How to Cook a Teriyaki Steak in the Oven

by Nicole Adams

A fresh teriyaki steak.

kamui29/iStock/Getty Images

Teriyaki originated in Japanese cooking but quickly become popular in American cuisine. Traditional teriyaki is a sweet-sour sauce made as a glaze, applied to food moments before it is done cooking, by way of either grilling or pan frying. American cuisine has brought teriyaki into a marinade, and the preferred method of cooking is quickly with high heat. Teriyaki steak cooks well in the broiler but can also be baked. Buy ready-made teriyaki sauce from the grocery store, or make it yourself.


Mix the soy sauce, ΒΌ cup water, honey, chives, garlic, ginger, rice wine and pepper to taste in a large plastic bag or bowl with a lid.

Add the steak to the marinade. Squeeze out excess air if you are using a plastic bag or cover the bowl tightly, and refrigerate the marinating steak for 2 to 10 hours.

Let the steak come to room temperature, approximately 30 minutes, before cooking.


Preheat the broiler to 475 degrees Fahrenheit if your broiler gives you the option of setting the temperature.

Take the steak out of the marinade, and place it on a sheet of aluminum foil or a broiler sheet in a baking dish.

Cook the teriyaki steak in the broiler for 6 to 7 minutes on each side or until the internal temperature reaches 145 degrees Fahrenheit.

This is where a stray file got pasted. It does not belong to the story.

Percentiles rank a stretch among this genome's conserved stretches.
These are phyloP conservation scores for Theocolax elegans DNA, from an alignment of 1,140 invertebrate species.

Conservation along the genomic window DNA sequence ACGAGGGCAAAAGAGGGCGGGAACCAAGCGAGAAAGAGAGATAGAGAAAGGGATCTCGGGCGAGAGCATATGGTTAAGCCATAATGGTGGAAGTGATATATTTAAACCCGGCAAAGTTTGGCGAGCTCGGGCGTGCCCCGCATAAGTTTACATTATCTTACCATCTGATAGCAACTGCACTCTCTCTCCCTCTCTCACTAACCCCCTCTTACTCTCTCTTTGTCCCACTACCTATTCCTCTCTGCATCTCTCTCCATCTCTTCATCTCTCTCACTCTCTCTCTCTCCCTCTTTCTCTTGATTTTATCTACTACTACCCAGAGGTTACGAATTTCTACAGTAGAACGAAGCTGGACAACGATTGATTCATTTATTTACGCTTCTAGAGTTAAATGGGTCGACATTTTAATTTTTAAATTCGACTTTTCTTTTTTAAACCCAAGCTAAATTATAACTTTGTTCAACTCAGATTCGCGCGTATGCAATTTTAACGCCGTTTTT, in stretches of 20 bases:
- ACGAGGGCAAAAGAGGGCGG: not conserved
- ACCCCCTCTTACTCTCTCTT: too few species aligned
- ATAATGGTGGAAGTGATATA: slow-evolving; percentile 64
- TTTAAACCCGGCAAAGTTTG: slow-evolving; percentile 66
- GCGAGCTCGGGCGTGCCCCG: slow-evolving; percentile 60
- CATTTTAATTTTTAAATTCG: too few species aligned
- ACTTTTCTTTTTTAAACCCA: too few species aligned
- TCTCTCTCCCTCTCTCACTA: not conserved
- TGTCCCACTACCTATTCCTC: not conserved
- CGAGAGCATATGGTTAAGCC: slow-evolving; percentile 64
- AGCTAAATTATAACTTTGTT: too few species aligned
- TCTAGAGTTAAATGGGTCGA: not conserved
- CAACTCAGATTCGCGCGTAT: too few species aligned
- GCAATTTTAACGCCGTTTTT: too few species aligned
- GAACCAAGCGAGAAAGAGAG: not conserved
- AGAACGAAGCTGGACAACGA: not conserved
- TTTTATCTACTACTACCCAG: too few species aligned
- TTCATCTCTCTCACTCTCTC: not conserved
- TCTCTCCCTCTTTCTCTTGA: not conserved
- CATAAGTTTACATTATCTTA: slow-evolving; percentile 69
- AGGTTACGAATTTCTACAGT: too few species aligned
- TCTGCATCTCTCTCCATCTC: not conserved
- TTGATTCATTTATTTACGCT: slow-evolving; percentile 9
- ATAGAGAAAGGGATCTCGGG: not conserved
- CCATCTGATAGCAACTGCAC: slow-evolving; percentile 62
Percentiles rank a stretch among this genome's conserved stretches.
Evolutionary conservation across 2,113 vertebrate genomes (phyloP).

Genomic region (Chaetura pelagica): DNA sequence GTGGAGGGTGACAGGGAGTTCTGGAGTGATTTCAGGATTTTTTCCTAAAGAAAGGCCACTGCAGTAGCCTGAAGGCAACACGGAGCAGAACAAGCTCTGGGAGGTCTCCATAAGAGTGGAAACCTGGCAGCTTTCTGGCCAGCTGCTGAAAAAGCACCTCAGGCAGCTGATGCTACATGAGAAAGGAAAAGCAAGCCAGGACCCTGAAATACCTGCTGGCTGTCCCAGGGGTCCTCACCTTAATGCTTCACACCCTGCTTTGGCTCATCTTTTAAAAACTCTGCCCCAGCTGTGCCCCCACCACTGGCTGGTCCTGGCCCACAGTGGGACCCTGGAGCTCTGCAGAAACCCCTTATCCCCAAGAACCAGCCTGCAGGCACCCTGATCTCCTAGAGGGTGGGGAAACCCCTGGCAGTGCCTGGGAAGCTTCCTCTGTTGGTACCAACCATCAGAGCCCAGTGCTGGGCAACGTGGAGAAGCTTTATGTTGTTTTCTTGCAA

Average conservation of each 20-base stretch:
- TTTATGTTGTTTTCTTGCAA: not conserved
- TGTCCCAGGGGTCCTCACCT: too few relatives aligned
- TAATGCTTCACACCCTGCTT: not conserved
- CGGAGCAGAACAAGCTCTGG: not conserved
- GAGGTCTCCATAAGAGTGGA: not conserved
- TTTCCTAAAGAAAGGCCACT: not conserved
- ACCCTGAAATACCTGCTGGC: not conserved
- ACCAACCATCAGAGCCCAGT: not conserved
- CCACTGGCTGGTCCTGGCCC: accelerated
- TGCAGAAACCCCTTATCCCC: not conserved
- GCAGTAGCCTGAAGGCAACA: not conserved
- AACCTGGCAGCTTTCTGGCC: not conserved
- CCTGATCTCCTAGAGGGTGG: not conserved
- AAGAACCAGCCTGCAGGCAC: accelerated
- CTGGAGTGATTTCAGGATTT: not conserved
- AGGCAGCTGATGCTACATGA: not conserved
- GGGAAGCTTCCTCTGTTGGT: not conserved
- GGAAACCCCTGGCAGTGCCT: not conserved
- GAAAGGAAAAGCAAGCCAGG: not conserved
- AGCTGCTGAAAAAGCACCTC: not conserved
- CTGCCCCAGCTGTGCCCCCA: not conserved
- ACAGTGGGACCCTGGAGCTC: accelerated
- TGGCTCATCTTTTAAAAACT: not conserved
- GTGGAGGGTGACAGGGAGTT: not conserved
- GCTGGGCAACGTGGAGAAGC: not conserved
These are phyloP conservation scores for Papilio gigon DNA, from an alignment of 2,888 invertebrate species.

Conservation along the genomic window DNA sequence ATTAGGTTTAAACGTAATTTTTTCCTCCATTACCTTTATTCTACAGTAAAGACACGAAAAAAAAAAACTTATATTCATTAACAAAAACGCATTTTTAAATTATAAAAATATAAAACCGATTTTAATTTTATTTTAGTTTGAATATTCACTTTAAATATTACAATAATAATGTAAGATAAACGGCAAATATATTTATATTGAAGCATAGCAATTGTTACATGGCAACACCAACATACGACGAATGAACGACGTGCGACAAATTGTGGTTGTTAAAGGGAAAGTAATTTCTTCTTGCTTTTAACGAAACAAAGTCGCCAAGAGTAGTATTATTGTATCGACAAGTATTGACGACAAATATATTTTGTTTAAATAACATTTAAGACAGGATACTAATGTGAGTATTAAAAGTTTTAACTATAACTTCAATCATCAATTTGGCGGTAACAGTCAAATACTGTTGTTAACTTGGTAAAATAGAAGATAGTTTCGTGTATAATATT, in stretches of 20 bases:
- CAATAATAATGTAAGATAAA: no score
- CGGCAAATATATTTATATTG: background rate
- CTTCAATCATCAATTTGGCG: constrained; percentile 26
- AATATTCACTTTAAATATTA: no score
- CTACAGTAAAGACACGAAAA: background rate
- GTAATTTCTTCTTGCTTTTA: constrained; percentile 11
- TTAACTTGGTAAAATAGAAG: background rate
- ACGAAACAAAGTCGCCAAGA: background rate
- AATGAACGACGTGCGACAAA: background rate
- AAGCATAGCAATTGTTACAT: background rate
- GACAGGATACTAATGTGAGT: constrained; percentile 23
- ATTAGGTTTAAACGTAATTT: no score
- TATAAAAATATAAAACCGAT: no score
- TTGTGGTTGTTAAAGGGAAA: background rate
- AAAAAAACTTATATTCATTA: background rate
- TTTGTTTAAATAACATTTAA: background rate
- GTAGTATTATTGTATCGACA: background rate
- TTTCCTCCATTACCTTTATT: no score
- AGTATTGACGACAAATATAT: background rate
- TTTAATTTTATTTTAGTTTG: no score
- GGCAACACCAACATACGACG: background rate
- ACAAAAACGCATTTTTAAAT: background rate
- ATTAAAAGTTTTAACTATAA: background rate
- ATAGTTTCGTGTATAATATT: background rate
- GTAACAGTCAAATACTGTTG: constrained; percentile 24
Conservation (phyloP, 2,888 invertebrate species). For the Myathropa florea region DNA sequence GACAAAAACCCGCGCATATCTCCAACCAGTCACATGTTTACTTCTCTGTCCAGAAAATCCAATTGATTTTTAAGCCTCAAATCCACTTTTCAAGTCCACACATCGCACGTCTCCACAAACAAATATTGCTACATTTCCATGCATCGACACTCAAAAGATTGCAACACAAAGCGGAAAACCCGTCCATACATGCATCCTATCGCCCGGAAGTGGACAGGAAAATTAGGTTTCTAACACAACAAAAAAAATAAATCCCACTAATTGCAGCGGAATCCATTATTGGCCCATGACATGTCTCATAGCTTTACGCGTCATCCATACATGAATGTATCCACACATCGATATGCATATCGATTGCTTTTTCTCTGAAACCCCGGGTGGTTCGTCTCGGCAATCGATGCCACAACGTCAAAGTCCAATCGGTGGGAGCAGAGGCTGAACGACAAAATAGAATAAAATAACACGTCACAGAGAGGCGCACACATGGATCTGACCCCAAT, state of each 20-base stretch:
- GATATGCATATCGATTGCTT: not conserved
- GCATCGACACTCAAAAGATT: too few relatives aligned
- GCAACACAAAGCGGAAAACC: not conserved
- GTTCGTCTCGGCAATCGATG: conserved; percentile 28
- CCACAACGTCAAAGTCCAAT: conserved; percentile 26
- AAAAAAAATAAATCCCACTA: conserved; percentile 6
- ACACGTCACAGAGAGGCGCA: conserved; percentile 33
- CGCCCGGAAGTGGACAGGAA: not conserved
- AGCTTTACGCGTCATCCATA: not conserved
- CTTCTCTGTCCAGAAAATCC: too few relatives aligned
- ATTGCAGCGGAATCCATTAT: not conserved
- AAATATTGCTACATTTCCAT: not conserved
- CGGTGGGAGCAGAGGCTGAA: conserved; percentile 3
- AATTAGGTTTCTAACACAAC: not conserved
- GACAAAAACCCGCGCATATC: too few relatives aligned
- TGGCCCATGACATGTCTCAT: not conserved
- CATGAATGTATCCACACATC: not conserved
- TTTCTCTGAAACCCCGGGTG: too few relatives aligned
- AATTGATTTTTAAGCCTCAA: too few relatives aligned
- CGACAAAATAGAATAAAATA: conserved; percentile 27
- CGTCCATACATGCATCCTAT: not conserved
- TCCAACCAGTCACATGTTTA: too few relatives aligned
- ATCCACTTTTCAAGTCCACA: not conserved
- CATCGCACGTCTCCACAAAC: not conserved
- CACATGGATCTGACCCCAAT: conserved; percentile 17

Rest the steak for 5 minutes to redistribute the juices throughout the meat.


Preheat the oven to 400 degrees Fahrenheit.

Place the marinated steak in a baking dish, and pour any excess marinade over the steak.

Cover the baking dish with aluminum foil.

Cook in the oven for 30 to 40 minutes or until the internal temperature reaches 145 degrees Fahrenheit.

Let the steak rest for 5 minutes before cutting.


  • Add a pinch of crushed red pepper flakes if you like a spicy marinade.

    Use cuts of beef like sirloin, flank or skirt steak.

Photo Credits

  • kamui29/iStock/Getty Images

About the Author

Nicole Adams is an accomplished writer, publishing in print and online. She has submitted hundreds of articles for websites, including CBS Local and Education.com. Adams earned a Bachelor of Science in psychology with concentrated studies in health and nutrition, and animal behavior and nutrition. She loves to cook and volunteers in animal rescue.